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  • Clinical Experience/Electives

    The General Surgery rotations are based at Einstein Philadelphia and Einstein Montgomery.  Each setting has a different patient and case-load mix.  Einstein Philadelphia is the 700-bed quarternary referral center within the Einstein system.  Northeast Philadelphia provides a diverse and under-privileged patient population.  In addition to a busy elective volume, Einstein Philadelphia provides the most exposure to emergency and acute-care surgery.  Einstein Montgomery has begun to provide a large case-load of “bread and butter” elective surgery, in addition to vascular, bariatric, and thoracic surgery.

    Einstein Elkins Park is a smaller 300-bed acute care hospital in nearby Elkins Park.  The bulk of the surgical volume here is elective.  It is the principal home of the Bariatric program, but also provides a large volume of non-Bariatric minimally invasive surgery.  

    The SICU rotation is based at Einstein Philadelphia.  1st and 2nd year residents staff the 18-bed SICU.  The typical categorical resident will rotate through the SICU for 4-5 months in the first two years.  This prepares them well as they transition to a mid-level resident.  This is a demanding rotation, as many of the hospital’s sickest patients are cared for here.  Critically ill patients from the general surgical, transplant, trauma, and neurosurgery services are cared for by three critical-care board-certified surgeons.  

    The Trauma rotation is staffed by a 4th year and 1st year resident.  Einstein Philadelphia is a Level-1 Trauma center, one of 5 in Philadelphia.  Annually the service has 1500 Level 1 or 2 trauma-activations.  The blunt/penetrating ratio is 3:1.  The service performs about 100 acute trauma operations per year.  On nights and weekends, the trauma service is led by an in-house attending surgeon and the on-call 4th or 5th year resident.

    The Vascular/Thoracic rotation is based at Einstein Philadelphia.  Because we have no fellows in vascular surgery, all of these cases are staffed by our surgical residents.  Our vascular surgeons operate both in the operating room and a state-of-the-art endovascular suite.  The service provides a rich case-load of open and endovascular cases.  We also have an SVS-certified vascular laboratory for arterial and venous ultrasound studies.  We have a busy wound-care center that provides a large number of referrals.  We have three thoracic surgeons who are skilled in general, minimally-invasive, and oncologic thoracic surgery.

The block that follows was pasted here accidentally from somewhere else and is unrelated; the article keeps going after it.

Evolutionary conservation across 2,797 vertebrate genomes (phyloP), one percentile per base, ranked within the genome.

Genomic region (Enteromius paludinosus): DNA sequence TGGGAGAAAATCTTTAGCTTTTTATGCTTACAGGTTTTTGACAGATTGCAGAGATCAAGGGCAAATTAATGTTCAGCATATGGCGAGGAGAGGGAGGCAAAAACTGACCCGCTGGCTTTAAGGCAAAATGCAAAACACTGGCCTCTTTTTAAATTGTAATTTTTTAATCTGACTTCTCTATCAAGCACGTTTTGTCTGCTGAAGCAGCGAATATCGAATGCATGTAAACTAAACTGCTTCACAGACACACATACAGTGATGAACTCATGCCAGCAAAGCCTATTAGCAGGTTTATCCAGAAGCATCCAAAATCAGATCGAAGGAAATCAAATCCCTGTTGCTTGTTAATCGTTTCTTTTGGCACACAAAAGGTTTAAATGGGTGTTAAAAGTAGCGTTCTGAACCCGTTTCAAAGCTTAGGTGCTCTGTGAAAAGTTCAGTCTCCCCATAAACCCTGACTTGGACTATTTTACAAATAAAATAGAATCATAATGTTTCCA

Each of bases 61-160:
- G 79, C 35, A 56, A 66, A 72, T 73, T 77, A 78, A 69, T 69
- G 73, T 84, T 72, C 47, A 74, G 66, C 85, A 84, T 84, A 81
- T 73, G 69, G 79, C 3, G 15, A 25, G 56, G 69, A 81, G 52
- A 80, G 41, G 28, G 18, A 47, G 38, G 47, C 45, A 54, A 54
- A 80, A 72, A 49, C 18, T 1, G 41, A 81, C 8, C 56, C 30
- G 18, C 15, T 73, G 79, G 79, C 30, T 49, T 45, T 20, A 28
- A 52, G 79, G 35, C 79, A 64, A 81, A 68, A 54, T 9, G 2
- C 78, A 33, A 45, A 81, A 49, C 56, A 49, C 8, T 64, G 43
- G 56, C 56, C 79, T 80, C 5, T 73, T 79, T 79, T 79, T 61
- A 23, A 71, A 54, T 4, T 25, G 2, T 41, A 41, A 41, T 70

The Transplant rotation is based at Einstein Philadelphia.  3 full-time transplant surgeons perform liver transplants, kidney transplants, and organ procurements.  This rotation is staffed by a 2nd year resident, in addition to one transplant fellow (the only fellow in the department of Surgery).

    Our 4th year residents are allowed a month-long elective in the field and institution of their choice.

    Typically, our chief-residents graduate with 1000-1200 major cases by the end of their residency. 

    Resident Responsibilities

    Training young surgeons involves several components: understanding of surgical anatomy and physiology; mastery of surgical technique; and development of Teaching takes place in the operating room, the clinic, the wards, and the conference.  All of our faculty and full-time employed surgeons who have joined Einstein because teaching is part of their core responsibilities.  The educational curriculum is largely focused during our weekly Wednesday-morning protected time.  This includes Morbidity & Mortality, House-staff meetings, Didactic conference, Grand Rounds, Journal Club, Weekly Teaching Rounds, and the Simulation curriculum.  We have the benefit of a state-of-the-art Simulation Center, which includes multiple mannequins, models, a mock-OR suite, and laparoscopic simulators.  We conduct animal and cadavers labs several times during the year.

    It is expected that most residents will participate in meaningful research.  We have multiple avenues for research including robust Trauma, Thoracic, Transplant, and Breast databases.  Occasionally, residents are permitted to take years off to pursue extramural research—this requires significant planning in advance.

  • Special Features

    A General Surgery resident shares her experience and explains how her expectations have been met through her first two years within Einstein Medical Center's Department of Surgery Residency.


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